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Springbrook’s flora

Flowering plants (angiosperms) dominate contemporary terrestrial flora and make the greatest contribution of all land plants to the earth’s biological diversity. Surviving basal or early evolving lineages are of great significance to the world’s natural heritage and our understanding of its ancestry and evolutionary future.

Springbrook, and the Gondwana Rainforests of Australia World Heritage Area in general, support a range of plants that are of outstanding universal significance to science and conservation.

The Wet Tropics World Heritage Area and the Tweed Caldera as part of the Gondwana Rainforests of Australia World Heritage Area are the world’s most significant survival centres for relict, persistent basal lineages of each major branch of the angiosperm evolutionary tree. Taken together with other original components of East Gondwana such as New Caledonia and South America, these refugia harbour the majority of the surviving, earliest ancestry of the earth’s flowering plants — an irreplaceable heritage of outstanding universal value.

Trimenia moorei, Bitter Vine (Trimeniaceae)

Trimenia moorei
occurs over a small area in north east New South Wales and from just two localities in Queensland. It is described as a slender woody climber, sometimes scrambling or trailing, with rusty simple hairs at least on young shoots and inflorescences. It occurs in and on margins of rainforest. In Queensland it is recorded from the Burnett Creek catchment with just one record from Springbrook found by Lui Weber who kindly provided our photo.

Trimenia is the only genus in the Trimeniaceae family and contains around 6 species. The map shows their distribution. Trimenia moorei is the only species occurring in Australia.

The family belongs to the order Austrobaileyales which is recognised as one of the most basal groups of flowering plants. In fact, Trimenia moorei must rank as the most basal (primitive?) flowering plant in Australia, outside the Wet Tropics.

Photo: Lui Weber © Lui Weber

World distribution of the family, Trimeniaceae

Tasmannia insipida, Brush Pepperbush (Winteraceae)

Tasmannia insipida
occurs in rainforests along the east coast of Australia. The fruit are berries that vary in colour from white to purple to black. The common name is based on the use of the seeds as a spice. Tasmannia insipida and Doryphora sassafras (Monimiaceae) are reported as host plants in Australia for Graphium sarpedon and G. macleayanus (Papilionidae). This ancient family of swallowtails evolved back by the early Cretaceous along with the first flowering plant families.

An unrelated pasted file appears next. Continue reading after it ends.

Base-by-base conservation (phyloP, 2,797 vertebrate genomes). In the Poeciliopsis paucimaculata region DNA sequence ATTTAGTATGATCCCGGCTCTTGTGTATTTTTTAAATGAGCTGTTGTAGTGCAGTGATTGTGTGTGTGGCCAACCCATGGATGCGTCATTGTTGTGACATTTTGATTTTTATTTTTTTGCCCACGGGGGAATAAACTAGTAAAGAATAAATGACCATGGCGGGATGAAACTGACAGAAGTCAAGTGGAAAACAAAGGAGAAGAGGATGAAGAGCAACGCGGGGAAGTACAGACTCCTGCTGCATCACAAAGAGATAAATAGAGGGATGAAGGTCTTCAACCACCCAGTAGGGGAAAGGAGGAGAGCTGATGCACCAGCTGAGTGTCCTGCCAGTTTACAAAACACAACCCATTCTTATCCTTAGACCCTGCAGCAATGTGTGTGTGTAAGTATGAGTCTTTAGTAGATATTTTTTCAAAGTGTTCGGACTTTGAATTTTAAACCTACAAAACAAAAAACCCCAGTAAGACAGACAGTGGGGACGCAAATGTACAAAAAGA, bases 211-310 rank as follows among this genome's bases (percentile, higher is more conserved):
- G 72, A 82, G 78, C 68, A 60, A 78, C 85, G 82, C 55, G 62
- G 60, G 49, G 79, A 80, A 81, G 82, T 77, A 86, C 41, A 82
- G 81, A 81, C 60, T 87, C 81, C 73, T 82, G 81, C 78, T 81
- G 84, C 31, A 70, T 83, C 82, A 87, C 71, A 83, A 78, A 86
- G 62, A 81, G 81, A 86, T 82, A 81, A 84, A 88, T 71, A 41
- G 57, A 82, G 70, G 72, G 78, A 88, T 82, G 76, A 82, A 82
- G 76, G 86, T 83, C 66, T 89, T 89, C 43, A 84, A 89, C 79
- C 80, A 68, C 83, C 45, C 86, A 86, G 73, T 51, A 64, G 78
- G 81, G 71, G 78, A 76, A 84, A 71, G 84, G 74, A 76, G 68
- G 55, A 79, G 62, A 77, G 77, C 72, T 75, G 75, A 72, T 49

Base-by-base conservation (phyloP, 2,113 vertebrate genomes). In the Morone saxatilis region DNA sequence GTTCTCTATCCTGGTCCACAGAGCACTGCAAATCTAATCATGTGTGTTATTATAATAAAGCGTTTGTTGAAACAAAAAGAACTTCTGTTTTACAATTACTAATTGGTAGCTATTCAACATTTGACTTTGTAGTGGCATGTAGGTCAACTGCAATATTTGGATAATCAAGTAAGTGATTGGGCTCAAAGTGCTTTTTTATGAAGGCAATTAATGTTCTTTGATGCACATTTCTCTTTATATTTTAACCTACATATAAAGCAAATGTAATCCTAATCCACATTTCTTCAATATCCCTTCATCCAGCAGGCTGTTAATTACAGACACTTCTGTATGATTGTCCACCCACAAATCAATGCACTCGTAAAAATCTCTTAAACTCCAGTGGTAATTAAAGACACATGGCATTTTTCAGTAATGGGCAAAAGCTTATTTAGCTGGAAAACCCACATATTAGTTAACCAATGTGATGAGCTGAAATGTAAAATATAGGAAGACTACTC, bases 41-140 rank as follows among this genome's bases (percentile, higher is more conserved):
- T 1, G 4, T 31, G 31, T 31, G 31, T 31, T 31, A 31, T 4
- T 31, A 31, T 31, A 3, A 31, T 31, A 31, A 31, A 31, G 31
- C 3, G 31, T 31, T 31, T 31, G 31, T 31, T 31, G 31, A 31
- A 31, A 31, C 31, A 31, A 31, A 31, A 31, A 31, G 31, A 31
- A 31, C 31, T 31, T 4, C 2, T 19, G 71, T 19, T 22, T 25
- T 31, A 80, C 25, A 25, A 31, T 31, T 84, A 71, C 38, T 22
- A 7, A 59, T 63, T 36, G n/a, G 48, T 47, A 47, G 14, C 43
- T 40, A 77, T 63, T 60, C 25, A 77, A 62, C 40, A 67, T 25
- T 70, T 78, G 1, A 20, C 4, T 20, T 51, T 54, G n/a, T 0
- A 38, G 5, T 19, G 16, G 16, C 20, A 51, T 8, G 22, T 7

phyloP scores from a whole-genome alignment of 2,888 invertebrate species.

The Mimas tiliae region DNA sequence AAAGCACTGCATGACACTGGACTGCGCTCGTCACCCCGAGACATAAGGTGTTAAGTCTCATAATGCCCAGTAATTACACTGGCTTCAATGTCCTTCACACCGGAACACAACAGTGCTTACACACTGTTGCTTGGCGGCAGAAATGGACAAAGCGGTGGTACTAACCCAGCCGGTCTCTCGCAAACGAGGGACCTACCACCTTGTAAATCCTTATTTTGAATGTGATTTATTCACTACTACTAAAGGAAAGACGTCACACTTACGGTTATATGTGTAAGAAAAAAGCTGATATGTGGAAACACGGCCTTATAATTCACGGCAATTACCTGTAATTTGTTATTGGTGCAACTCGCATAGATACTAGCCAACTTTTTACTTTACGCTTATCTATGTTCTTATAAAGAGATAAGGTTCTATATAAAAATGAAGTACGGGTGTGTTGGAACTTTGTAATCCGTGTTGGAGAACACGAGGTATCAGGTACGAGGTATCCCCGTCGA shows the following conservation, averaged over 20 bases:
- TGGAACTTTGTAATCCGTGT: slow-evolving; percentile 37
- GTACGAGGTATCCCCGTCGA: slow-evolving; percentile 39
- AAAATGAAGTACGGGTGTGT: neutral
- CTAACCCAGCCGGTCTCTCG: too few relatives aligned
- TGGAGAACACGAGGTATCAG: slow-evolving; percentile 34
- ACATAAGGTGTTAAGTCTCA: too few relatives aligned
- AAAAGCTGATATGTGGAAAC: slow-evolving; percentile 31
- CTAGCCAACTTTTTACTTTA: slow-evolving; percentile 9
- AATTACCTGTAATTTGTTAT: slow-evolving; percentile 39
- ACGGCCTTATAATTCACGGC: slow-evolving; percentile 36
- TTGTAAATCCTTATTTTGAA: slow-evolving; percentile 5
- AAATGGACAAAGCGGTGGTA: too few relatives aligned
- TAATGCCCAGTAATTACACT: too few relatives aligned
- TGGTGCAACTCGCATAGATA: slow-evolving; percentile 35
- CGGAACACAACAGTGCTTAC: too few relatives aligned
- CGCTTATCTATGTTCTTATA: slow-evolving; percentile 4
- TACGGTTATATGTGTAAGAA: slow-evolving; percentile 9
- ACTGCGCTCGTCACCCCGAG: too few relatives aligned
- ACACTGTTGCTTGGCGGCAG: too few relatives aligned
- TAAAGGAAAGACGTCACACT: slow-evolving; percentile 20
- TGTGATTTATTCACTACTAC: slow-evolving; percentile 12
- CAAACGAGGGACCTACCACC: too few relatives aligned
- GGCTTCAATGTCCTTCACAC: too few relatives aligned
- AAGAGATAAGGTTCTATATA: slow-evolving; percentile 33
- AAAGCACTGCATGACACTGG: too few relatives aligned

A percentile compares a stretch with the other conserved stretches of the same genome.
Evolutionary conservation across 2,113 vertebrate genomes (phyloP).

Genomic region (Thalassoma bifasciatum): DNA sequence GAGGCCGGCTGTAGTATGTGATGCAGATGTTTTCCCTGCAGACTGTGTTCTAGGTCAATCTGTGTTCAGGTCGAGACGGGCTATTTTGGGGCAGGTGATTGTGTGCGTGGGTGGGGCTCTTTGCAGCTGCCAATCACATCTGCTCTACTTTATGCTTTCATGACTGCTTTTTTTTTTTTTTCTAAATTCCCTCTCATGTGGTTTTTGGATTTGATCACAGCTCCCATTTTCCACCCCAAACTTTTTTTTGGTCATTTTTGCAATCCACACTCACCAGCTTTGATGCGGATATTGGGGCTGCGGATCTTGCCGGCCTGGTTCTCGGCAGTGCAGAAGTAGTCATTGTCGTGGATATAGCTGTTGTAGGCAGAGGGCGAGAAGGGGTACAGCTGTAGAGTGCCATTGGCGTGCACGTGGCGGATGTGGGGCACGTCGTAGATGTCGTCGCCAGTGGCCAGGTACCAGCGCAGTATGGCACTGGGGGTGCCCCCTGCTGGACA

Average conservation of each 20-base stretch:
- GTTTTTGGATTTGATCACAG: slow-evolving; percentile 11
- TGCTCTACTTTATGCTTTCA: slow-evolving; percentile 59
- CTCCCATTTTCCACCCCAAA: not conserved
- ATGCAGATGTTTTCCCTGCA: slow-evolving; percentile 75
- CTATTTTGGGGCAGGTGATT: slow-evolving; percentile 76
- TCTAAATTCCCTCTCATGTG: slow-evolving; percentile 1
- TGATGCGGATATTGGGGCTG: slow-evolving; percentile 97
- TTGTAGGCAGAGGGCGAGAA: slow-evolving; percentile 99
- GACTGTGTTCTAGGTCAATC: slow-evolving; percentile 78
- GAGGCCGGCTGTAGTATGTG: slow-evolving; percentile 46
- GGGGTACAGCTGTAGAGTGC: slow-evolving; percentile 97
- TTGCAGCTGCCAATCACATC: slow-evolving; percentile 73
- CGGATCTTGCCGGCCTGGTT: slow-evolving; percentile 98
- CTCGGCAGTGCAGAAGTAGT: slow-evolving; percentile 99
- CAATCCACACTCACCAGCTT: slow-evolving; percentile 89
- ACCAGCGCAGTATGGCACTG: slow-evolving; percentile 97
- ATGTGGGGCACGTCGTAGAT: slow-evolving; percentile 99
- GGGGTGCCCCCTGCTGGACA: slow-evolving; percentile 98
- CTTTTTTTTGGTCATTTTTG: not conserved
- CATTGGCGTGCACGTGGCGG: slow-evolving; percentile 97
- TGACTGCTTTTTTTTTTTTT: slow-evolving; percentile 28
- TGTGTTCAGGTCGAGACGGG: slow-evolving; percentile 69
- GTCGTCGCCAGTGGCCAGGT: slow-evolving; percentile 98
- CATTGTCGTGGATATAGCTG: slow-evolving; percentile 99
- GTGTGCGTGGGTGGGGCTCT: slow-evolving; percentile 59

Winteraceae are among the most ancient flowering plants known with extremely disjunct distributions and are characterised by primitive vessel-less wood. This xylem structure is similar to that in conifers. One theory holds that flowering plants first evolved in the understorey of tropical cloud forests and gained a competitive advantage over conifers by developing large xylem vessels. This allowed greater water-carrying capacity, hence greater photosynthetic capacity and the ability to shade out and out-compete conifer seedlings. This adaptation facilitated the key evolutionary transition from the Age of the Conifers and Cycads to the Age of the Flowering Plants — both major stages in the earth’s evolutionary history.

Photo: M. Fagg © Australian National Botanical Gardens

Aristolochia laheyana
, Mountain Birdwing Butterfly Vine

(Aristolochiaceae) is the food plant for the caterpillars of the vulnerable Richmond Birdwing Butterfly (Ornithoptera richmondia, FamilyPapilionidae; Subfamily Papilioninae). It is one of the largest butterflies in Australia with a wingspan of 12 to 16 cm. The Aristolochiaceae family is a member of the Piperales order, one of the earliest flowering plant lineages and placed close to the divergence of monocots (grasses etc.) from dicotyledinous plants in the early Cretaceous era. The fruits are capsule-like berries (unlike any other member of the family) with seeds buried in an aromatic red pulp and dispersed mainly by Brush Turkeys.  Pararistolochia laheyana flowers are pollinated by insects, specifically male non-biting midges (Family Chironomidae, in the order Diptera).

Photo: Keith Scott

Doryphora sassafras, Sassafras (Atherospermataceae)

The family is scattered on Gondwanan remnants — Australia, New Guinea, New Caledonia, New Zealand and Chile, indicating its ancient origins.

Doryphora sassafras occurs from the SE Queensland to the southern coast of NSW. The only other species in the genus, D. aromatica, is restricted to NE Queensland. D. sassafras is a host plant of the hill-topping swallowtail, Graphium macleayanus (Papilionidae). This family of butterflies evolved at the same time in the early Cretaceous as their host plants.